Not all states are as initiative-crazed as California, but all states have local campaigns of one sort or another than are buying lots of TV spots for long before the primary bandwagons roll in. By the time the day comes when it costs $16 mil to buy a spot in every Feb. 5 primary state, the prez campaigns should know that the local politicos with their local campaigns will have already pretty much putrefied the waters, so the national spots will be little welcomed.

Rove's conclusion from this phenomenon is sound:
The 20th century's closing decades saw the rise of the TV ad man as the most potent operator in presidential campaigns. The 21st century's opening decade is seeing the rise of the communications director and press spokesman as the more important figures on a campaign staff. It is the age of the Internet, cable TV, YouTube, multiple news cycles in one day, and the need for really instantaneous response. Ads and ad makers are still vital -- but not nearly as much as they were just a few years ago.
That means that unless we bloggers can figure out a way to rake in money as effectively as TV stations do, campaigns should become less expensive to run. In Iowa, we saw Huckabee do well without a big ad budget and Romney not do well despite a huge ad budget.

This is good news for American politics, because as important as the TV spot was, and is, it's a lousy way to communicate with the public. The wealth of debates this year provided much more than the ads could, and the ensuing storm of commentary and YouTube clips created a depth of knowledge unprecedented in a campaign.

Granted, most Americans aren't watching political YouTube clips, listening 24/7 to talk radio or reading blog posts on the campaign -- but most Americans know someone who is. Unfortunately, they're doing this in a year when there's not a single great candidate on either side. But maybe in 2012 or 2016 we'll hit a sweet nexus of fantastic candidates and dazzling new ways to stay up on them.

This has been quite a campaign, flawed as the candidates may be, and the new media have helped us to see their flaws. But that sweet future campaign ... that will be one to shape America's future!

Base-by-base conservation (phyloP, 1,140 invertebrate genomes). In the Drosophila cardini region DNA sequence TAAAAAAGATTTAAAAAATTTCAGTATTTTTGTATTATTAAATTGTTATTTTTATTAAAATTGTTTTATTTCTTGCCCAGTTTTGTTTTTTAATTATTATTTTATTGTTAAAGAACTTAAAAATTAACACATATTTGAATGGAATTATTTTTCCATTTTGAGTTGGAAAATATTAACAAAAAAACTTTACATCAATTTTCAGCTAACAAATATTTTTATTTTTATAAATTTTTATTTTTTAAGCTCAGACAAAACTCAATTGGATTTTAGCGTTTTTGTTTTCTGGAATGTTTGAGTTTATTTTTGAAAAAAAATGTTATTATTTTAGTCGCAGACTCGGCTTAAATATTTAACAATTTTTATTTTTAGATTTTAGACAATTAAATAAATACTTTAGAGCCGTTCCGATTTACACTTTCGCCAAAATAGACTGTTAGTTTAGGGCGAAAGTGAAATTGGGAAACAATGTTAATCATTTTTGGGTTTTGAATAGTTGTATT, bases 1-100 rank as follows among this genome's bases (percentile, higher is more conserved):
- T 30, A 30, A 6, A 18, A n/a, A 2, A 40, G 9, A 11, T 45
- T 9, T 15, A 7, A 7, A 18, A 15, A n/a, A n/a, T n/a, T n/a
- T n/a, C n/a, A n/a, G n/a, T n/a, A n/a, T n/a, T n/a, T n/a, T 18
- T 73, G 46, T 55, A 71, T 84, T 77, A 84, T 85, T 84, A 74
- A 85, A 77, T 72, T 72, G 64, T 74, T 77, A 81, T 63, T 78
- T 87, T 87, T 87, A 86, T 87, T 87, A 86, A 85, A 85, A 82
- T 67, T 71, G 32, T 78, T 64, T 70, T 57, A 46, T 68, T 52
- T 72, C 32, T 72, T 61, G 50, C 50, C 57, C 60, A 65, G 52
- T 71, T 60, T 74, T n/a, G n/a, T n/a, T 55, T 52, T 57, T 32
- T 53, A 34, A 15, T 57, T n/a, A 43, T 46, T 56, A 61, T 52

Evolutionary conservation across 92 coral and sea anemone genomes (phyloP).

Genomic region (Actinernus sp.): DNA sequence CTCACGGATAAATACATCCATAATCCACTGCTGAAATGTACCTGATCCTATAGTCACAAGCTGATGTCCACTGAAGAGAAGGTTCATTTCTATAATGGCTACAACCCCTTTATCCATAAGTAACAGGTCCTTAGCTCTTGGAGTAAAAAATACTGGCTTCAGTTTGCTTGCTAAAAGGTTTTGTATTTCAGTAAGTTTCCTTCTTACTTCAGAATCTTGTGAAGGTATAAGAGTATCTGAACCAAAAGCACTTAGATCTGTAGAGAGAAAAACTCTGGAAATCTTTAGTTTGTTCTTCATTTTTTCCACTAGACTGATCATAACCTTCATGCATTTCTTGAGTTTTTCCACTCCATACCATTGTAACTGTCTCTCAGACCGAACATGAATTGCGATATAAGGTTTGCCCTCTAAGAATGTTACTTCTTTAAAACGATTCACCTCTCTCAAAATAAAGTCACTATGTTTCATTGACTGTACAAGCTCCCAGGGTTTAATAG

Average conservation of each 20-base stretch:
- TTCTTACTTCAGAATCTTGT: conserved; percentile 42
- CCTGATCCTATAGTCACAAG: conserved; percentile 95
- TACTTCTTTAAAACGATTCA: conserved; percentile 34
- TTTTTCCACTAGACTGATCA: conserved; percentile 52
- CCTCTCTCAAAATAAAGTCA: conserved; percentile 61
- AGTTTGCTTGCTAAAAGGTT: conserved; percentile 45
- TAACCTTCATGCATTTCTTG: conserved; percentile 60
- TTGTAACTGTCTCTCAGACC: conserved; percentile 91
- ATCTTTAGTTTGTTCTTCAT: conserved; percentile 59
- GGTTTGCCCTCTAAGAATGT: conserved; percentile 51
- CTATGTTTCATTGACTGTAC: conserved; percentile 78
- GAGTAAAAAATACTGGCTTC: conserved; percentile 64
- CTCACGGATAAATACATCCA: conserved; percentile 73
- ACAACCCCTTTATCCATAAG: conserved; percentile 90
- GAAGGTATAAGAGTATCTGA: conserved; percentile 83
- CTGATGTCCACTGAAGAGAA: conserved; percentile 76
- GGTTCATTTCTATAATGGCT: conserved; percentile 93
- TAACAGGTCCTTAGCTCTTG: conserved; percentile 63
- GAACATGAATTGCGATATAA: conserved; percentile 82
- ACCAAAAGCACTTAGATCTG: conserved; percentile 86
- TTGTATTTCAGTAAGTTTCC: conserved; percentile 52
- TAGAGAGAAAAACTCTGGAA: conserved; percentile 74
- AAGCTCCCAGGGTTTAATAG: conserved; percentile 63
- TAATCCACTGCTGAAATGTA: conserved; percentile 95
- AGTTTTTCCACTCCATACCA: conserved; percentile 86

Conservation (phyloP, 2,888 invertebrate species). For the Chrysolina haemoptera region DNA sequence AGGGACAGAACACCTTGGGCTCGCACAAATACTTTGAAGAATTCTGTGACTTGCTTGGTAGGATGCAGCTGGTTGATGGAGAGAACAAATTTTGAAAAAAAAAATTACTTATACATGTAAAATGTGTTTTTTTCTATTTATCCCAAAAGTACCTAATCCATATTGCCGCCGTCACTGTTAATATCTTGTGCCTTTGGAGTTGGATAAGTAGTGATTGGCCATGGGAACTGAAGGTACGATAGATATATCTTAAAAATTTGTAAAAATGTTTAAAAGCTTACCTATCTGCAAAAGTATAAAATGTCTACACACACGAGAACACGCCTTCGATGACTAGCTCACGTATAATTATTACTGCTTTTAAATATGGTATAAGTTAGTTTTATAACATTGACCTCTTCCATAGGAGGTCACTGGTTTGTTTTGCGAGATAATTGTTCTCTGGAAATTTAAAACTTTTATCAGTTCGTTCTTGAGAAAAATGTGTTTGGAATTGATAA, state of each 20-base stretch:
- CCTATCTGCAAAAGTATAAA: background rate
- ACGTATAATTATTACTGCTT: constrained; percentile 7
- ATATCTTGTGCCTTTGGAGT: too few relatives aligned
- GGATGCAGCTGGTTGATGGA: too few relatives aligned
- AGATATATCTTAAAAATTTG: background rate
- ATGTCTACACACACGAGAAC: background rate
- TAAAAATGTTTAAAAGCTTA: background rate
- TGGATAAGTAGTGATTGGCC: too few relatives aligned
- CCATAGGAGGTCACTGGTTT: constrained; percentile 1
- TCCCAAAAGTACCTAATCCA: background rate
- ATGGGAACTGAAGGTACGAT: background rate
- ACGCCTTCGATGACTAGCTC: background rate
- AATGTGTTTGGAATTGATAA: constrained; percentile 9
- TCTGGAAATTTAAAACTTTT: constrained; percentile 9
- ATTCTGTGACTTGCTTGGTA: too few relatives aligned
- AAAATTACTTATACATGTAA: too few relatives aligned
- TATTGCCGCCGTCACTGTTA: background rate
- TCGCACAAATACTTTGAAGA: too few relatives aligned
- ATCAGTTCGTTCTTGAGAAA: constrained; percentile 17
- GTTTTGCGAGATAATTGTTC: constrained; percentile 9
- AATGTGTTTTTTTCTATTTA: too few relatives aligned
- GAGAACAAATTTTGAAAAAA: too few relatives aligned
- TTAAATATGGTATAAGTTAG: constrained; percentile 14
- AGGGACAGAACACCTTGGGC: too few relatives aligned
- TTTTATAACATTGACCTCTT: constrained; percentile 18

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Wednesday, January 30, 2008

Creationism Bragging Rights

Did you know a "giant step" has been made in scientific efforts to create human life?

Yes, indeed! We are truly on the doorstep of designer life from scratch ... at least that's true if you're not paying careful attention to the bombastic claims of some scientists. Unlike the SF Chronicle, which bought the story hook, line and genome:
American scientists have built from scratch a synthetic chromosome containing all the genetic material needed to produce a primitive bacterium - a giant step toward the creation of artificial life. ...

Now, a team led by Dr. Hamilton Smith, director of the Venter Institute's Synthetic Biology Group, has manufactured from laboratory chemicals a ring of DNA containing all the genes of Mycoplasma genitalium - the tiniest bacteria ever found.

That means the team is tantalizingly close to creating an artificial form of life that could replicate itself using these machine-made genes.
The article mentions curing disease and all the usual promises of mad scientists, then cuts to the chase:
And there is the matter of bragging rights of mythological proportions. Mere mortals have yet to lay claim to creating life.